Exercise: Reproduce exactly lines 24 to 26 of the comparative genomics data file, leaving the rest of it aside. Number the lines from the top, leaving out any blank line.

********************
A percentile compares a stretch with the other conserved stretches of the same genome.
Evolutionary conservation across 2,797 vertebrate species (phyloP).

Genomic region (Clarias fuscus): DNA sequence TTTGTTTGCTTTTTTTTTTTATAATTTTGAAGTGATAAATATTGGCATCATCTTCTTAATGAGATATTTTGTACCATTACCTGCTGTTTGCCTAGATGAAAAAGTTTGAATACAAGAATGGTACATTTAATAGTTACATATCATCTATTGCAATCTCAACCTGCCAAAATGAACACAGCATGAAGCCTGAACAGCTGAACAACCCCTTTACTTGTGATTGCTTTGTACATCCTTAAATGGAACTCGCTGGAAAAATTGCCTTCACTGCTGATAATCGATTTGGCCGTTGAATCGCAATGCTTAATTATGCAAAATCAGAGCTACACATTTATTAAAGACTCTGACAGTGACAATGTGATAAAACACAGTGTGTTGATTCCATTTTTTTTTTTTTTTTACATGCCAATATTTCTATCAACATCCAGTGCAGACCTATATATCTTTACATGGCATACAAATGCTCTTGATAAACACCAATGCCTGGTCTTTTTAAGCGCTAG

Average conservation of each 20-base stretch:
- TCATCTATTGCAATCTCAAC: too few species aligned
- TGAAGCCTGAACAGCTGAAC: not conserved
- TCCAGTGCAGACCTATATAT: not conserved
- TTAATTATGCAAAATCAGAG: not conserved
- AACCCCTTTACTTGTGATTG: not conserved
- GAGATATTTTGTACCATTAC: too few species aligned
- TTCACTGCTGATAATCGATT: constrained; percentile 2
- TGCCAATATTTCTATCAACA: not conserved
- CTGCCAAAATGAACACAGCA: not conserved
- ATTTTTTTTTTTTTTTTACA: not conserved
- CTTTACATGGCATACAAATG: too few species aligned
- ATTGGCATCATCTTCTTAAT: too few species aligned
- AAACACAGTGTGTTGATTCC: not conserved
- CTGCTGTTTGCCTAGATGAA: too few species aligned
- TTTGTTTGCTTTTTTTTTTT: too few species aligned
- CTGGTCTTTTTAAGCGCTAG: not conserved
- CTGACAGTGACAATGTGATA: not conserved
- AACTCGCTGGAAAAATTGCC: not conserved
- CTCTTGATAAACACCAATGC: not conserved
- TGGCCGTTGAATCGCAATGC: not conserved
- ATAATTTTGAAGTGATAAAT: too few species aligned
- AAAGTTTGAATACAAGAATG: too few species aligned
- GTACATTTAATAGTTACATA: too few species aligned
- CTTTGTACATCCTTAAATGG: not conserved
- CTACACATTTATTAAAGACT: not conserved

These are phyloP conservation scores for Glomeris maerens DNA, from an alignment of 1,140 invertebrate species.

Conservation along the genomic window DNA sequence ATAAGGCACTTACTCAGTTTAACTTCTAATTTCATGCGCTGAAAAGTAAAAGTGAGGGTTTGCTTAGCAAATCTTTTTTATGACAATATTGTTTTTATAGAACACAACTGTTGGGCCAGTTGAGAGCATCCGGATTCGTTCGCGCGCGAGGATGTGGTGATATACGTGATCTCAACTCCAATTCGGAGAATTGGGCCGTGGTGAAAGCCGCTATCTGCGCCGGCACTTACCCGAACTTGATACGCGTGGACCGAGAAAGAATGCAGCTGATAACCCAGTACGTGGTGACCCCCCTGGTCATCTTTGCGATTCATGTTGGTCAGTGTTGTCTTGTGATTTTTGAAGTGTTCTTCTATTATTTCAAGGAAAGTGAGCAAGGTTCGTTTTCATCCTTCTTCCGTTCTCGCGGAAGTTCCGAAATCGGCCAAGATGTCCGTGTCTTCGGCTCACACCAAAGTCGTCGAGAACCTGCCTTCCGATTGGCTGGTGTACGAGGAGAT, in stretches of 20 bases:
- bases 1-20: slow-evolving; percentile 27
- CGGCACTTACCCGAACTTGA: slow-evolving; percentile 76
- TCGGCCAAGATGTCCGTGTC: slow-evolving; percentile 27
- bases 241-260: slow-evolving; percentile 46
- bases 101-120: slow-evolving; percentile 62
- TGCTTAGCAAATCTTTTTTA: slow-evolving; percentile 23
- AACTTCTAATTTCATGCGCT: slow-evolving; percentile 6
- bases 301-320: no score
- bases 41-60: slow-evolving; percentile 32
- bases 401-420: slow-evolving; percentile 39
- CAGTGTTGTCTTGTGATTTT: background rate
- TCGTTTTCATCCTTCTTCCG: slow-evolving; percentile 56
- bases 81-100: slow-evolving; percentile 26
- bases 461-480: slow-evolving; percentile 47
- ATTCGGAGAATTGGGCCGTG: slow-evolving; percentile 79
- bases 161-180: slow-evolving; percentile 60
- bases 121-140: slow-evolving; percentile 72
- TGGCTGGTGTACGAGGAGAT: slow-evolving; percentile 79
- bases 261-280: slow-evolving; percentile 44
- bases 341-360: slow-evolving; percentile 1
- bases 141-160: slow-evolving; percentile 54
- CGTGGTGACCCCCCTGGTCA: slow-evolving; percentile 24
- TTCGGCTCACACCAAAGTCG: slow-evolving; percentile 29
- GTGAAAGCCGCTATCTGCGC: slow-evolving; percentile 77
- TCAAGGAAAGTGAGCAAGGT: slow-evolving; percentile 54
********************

- TGGCCGTTGAATCGCAATGC: not conserved
- ATAATTTTGAAGTGATAAAT: too few species aligned
- AAAGTTTGAATACAAGAATG: too few species aligned